Archive for February, 2010

The American Chamber of Commerce Executives (ACCE) today announced the publication of a new study detailing the credit scores and payment behavior of ten local chambers of commerce across the United States, comparing their member businesses with other regional, state and national business averages.  Produced by Cortera™, a community-driven business credit bureau, on behalf of ACCE, the study includes the Bowling Green (KY) Area Chamber of Commerce, Greater Boca Raton (FL) Chamber of Commerce, Greater Durham (NC) Chamber of Commerce, Greater Omaha (NE) Chamber of Commerce, Helena (MT) Area Chamber of Commerce, Lake Champlain (VT) Regional Chamber of Commerce, Lubbock (TX) Chamber of Commerce, Salem (OR) Area Chamber of Commerce, San Diego (CA) Regional Chamber of Commerce, and Tulsa (OK) Metro Chamber.  According to the study, chamber of commerce members possess an average credit score of 629, compared to a 557 average score for businesses at large.  Such scores – the payment behavior from which they are derived — play a significant role in attracting lines of credit and securing favorable terms from lenders and suppliers.

A complete copy of the study, which includes both the aggregate findings, as well as the individual commercial credit scores for each of the ten local chambers, is available on the ACCE and Cortera sites.  The study was contracted by ACCE and performed by Cortera, which reviewed payment behavior for chamber member businesses.

“Chamber members have long been seen as responsible and reliable members of their community,” said Mick Fleming, president and CEO of ACCE.  “What this study indicates is that the perception is right.  From a credit standpoint, chamber members on average are better businesses, and as a result they have significant advantages in obtaining the funds they need.  In this economy and the tight credit environment we are experiencing, that’s especially important.”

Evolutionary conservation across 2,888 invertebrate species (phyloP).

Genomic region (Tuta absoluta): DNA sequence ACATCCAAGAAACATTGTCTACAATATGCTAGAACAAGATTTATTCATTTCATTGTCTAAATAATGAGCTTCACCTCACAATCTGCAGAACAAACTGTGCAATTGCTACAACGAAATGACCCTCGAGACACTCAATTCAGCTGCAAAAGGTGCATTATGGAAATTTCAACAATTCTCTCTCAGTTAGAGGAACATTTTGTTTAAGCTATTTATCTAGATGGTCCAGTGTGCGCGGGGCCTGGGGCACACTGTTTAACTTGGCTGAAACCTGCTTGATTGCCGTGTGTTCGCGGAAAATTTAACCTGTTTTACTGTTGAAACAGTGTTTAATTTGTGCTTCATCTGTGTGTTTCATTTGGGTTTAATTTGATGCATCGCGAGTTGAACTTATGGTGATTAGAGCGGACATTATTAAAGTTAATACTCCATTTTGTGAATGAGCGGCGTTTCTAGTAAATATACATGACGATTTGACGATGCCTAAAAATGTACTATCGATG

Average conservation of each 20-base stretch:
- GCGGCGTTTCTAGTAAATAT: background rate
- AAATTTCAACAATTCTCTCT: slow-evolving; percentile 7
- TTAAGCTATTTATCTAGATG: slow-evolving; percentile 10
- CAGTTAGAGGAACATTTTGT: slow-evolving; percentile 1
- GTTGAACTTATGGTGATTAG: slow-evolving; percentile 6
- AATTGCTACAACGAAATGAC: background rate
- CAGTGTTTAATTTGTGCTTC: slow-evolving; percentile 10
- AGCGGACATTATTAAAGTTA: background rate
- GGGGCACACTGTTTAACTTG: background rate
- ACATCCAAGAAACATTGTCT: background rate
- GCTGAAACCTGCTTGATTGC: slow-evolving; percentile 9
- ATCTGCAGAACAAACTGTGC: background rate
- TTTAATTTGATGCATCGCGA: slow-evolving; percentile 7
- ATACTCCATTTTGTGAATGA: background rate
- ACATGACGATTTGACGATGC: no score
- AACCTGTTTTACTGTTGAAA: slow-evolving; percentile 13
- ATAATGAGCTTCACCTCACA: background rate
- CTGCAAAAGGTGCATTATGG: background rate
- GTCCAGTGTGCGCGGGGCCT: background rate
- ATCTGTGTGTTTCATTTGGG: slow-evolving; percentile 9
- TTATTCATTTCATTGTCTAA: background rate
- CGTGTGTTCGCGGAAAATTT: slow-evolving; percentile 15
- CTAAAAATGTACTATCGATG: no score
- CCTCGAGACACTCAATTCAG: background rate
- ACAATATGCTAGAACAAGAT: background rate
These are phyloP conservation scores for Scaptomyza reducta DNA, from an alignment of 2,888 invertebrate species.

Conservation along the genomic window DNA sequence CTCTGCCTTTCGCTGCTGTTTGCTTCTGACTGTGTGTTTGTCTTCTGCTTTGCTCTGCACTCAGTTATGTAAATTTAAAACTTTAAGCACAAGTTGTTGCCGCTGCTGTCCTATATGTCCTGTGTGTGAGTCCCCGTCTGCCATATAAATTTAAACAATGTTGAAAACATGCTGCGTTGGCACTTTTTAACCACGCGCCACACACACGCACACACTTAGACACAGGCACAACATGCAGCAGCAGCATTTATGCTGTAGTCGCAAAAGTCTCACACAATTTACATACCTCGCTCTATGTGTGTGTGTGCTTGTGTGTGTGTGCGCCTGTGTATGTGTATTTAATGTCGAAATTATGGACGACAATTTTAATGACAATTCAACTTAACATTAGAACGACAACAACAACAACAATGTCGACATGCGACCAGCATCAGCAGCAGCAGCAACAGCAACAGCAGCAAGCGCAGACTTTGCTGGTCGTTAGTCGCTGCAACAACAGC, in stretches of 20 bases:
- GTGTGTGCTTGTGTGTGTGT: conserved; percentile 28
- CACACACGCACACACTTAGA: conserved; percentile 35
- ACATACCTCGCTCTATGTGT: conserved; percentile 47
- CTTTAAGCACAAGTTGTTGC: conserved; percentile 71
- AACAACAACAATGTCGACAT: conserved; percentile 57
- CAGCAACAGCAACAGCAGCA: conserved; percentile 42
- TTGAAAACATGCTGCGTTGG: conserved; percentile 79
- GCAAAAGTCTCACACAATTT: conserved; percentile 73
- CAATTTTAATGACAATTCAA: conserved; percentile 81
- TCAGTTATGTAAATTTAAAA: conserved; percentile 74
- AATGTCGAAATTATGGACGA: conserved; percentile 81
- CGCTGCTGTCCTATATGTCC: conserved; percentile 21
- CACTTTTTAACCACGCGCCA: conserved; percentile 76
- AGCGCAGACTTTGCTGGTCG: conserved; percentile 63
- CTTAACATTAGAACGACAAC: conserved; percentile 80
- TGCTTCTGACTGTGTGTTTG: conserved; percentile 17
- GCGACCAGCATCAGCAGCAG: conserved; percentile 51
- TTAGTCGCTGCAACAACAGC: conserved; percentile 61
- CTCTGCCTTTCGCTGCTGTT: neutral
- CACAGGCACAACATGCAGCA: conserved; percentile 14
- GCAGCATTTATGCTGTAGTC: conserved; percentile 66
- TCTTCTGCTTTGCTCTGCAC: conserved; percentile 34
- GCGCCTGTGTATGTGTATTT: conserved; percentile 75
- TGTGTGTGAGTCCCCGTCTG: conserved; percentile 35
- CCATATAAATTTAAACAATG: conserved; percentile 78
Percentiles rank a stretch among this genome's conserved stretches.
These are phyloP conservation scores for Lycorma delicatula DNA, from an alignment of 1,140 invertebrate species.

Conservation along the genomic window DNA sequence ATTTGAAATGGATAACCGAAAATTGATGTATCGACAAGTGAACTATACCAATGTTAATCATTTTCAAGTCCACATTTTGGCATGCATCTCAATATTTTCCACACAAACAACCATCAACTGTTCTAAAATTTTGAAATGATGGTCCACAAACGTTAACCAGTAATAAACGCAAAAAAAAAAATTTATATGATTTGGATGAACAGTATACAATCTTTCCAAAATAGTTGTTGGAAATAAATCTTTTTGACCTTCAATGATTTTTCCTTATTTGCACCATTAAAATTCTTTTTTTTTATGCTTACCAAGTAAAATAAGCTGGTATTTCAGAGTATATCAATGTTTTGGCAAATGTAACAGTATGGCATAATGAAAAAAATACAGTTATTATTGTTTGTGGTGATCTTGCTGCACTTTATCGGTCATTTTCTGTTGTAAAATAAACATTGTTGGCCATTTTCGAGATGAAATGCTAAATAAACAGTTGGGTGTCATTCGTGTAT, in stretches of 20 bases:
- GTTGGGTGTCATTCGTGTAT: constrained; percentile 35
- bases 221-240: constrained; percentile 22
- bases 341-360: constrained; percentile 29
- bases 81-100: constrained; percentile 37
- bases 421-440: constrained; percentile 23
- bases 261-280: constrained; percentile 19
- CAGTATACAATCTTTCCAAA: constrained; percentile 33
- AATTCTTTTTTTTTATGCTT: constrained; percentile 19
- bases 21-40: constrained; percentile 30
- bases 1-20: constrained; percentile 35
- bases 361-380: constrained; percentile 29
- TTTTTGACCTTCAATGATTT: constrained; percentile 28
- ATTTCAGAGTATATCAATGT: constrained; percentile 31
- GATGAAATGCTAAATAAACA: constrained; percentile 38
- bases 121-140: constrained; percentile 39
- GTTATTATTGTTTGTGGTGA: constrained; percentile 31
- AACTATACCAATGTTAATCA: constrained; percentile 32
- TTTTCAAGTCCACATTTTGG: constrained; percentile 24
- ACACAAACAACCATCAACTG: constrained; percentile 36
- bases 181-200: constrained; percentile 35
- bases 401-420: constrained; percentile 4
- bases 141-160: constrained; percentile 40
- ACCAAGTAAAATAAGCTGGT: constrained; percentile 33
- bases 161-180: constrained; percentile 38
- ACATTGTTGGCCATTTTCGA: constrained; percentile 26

“The economic health of the entire supply chain is dependent on the payment behavior of each of its stakeholders,” said Jim Swift, president and CEO of Cortera. “This study suggests that chamber members are among the most dependable participants in this ecosystem.”

About the American Chamber of Commerce Executives

Established in 1914, ACCE is the only national association serving the professional development needs of chamber professionals throughout the United States and Canada. Representing more than 7,300 individuals, ACCE enhances the knowledge, leadership skills, and management effectiveness of chamber executives and their staff through education, benefits programs, trend analysis, benchmarking, and network development. ACCE promotes the highest standards of professional excellence and integrity within the chamber profession.

About Cortera

In a sea of business information providers, Cortera is different. With over 15 years of experience serving finance professionals, Cortera combines premium business information and innovative tools with a fresh community approach to commercial credit.  It represents the first community for small business credit reporting and a fundamentally new way to capture the collective insight of millions of financial transactions. As a result, small businesses can make smarter, informed decisions to ensure optimal cash flow while attracting more favorable payment terms from existing and potential business partners. Free credit reports on millions of businesses are available at http://start.cortera.com.